Not so long ago, Catrin Davies-Harding was a business advisor. Now she’s running a charming new café beside Ferryside Railway Station. We went along for a coffee.
Sat snugly between Ferryside Railway Station and the ferry, with views across the river Towy, Traeth Coffee is cosy, inviting and buzzing with conversation on the Friday afternoon when we visit. It’s a brand-new addition to the seaside village, set just a few yards from the railway platform – close enough to pop to while you’re waiting for your train, as many people do.
The building was not historically a café – it’s Catrin Davies-Harding’s home, and she and her husband Keith have lovingly converted a large ground floor room to create the coffee shop. The interior is a charming mishmash of reclaimed items: wood cladding from an old barn in Pembrokeshire, chapel and vintage school chairs, a table made from wood reclaimed from an old school in Carmarthen, and more tables salvaged from the old Scotch Pine pub on Bettws mountain behind Ammanford. There are also some charming lamps made by Keith from old blow lamps and a vintage Singer sewing machine.
“We’re just collecting all sorts of random stuff and bringing it back to life again,” says Catrin. “We’ve tried to be as sustainable as possible, because that’s important to us.”
Keith helps out in the coffee shop when he has time out from his day job, but Catrin is the mainstay of the operation – and that includes baking all the cakes. It’s a task that comes naturally to her.
“I’ve been a cake maker for years,” she says. “I love food. My parents always had restaurants in West Wales, so my sisters and I were put to work at a very early age playing with knives and ovens and things like that!
“It’s always been in me really, and then when we moved here, it felt like the right thing to do. I’d been doing a part-time patisserie course in Coleg Sir Gar, which was brilliant. Because it’s not a massive space here, I knew we couldn’t do an extensive menu, so I decided to focus on the things I would want from a café: great coffee, nice cake, something for the dog – just simple things, but nicely done.”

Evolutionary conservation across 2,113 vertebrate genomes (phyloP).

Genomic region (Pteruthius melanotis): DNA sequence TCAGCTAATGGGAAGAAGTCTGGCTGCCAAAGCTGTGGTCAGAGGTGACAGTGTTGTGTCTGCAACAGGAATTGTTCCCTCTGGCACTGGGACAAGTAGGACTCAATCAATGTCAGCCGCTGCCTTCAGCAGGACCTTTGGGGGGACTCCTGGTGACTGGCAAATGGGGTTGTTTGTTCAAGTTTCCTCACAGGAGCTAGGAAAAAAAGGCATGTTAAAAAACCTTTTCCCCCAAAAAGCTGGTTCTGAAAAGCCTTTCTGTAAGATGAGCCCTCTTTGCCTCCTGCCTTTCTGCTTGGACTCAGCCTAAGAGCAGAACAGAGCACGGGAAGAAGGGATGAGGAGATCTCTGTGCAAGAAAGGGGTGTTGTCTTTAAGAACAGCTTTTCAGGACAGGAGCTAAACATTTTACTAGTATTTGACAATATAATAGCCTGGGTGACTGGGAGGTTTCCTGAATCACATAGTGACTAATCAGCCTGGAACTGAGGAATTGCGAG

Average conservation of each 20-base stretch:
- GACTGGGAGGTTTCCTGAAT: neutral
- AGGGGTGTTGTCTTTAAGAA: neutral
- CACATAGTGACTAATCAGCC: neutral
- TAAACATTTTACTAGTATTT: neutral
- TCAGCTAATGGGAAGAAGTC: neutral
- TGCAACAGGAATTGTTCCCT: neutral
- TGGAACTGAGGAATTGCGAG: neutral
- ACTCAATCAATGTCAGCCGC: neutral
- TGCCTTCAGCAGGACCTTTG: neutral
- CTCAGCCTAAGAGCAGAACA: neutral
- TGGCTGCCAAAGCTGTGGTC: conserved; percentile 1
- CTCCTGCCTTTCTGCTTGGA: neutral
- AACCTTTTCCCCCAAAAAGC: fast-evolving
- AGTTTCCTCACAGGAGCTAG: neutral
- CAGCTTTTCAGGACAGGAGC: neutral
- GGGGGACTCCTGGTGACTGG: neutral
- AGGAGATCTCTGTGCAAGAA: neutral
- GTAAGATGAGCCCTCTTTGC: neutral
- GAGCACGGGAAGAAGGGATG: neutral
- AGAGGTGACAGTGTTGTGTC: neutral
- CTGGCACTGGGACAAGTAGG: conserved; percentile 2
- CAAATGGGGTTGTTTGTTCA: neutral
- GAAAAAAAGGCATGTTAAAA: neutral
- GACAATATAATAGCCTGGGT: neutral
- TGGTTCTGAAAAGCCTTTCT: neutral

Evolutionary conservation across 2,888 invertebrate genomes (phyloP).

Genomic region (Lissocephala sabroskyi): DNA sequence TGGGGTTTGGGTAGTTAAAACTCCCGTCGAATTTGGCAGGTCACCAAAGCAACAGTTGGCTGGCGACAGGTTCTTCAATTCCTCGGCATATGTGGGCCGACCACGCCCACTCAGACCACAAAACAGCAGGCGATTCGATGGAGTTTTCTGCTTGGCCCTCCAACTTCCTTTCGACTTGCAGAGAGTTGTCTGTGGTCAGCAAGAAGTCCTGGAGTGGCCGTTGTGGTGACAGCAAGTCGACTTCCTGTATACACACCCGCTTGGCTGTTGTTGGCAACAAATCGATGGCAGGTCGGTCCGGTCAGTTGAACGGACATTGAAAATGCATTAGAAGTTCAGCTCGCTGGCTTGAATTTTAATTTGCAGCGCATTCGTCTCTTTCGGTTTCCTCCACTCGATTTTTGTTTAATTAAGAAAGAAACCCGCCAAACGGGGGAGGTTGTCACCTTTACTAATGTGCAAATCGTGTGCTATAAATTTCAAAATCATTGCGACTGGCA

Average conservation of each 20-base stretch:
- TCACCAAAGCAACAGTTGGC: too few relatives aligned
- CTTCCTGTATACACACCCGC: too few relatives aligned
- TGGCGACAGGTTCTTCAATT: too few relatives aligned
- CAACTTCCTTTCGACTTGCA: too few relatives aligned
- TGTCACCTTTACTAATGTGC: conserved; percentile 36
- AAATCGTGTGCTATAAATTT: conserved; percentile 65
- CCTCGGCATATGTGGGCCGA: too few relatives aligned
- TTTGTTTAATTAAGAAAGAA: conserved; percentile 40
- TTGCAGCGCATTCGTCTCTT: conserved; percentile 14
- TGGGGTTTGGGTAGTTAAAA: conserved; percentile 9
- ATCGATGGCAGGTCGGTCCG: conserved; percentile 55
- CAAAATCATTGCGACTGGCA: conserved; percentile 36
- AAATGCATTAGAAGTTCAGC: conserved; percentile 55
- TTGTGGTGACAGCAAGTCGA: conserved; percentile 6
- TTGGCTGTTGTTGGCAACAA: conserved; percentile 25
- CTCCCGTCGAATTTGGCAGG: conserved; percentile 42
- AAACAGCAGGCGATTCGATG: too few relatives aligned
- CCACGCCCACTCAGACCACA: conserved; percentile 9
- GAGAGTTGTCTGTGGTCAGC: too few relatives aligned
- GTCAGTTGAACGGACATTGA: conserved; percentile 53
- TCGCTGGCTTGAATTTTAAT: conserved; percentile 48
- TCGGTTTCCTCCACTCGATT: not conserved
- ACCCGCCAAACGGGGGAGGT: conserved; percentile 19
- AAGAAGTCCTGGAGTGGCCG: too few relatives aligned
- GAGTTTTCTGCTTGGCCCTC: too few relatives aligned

She’s also committed to sustainability, so she sources her ingredients as locally as possible: the ice cream is made by Mario’s in Crosshands, she uses Shirgar butter, eggs and milk come from the local milkman, and tomatoes come from Kidwelly. The fantastic coffee is supplied by Bay Roasters in Aberporth.
“We spent the whole day with them going through all their coffees and their process – they are they brilliant people; they’re so passionate about what they do,” says Catrin.
She now gets up a 5.30 every morning to do the day’s baking. Her most popular creations are carrot cake and lemon drizzle cake.
“I do a gluten-free lime and coconut cake that’s really popular, and I’ve been trialling a vegan lemon that’s been going down really well,” she adds.
The menu also includes baguettes, paninis and toasties with classic fillings.
Just a few weeks after opening, the café is already attracting a huge range of customers: locals from the village, people from Carmarthen who have heard about it and want to check it out, and people from further afield too.
“The word is spreading now, and we’ve got people from Llanelli and Swansea as well. There are the bikers who come to Ferryside regularly, the dog walkers, people going fishing, cycling groups, and the visitors who are on holiday who come in every morning then go off for their day and come back the next day and tell us what they’ve been up to – it’s really lovely.”
Catrin’s day now has a very different shape from what it used to. Her early starts mean she sees everything from the early morning dog walkers heading off at 7am to the comings and goings at the station, whose historic signal box is a stone’s throw from the café. She especially loves seeing the 7.37 train from Paddington every morning.
“You don’t need to wear a watch – you can tell the time by it! I think it’s the highlight of the morning for most people when the posh train comes through. The railway station is a focal point – you see the kids on the bridge looking at the trains coming up and down. Quite a lot of rail enthusiasts come here too.
“Ferryside is a unique place,” she adds. “We’ve got a real mix of people who are living here and people who are visiting, and I hope Traeth Coffee is providing another reason to come to Ferryside – people know they can have a coffee or an ice cream, and you can’t get much closer to the trains.”
Despite the early starts, Catrin couldn’t be happier with her new job.
“It’s not a 9 to 5 Monday to Friday job; you’ve got to enjoy what you’re doing, you’ve got got to be passionate and love it – and I do.”
In particular, she loves the social side.
“When we opened, for the first two weeks I was mainly in the kitchen on my own and flitting backwards and forwards, but now Keith’s going back to work and I’m in the coffee shop in the week, it’s my social life. I really enjoy chatting to people, seeing what they’ve been up to and where they’re going off to.
“Because we’re dog friendly, people have little informal coffee mornings but also people who don’t know each other quite often get chatting. We wanted to have that community feel and to be somewhere that’s inviting to come into on your own. Opening Traeth Coffee is definitely the best thing I’ve ever done. All the hard work is absolutely worth it!”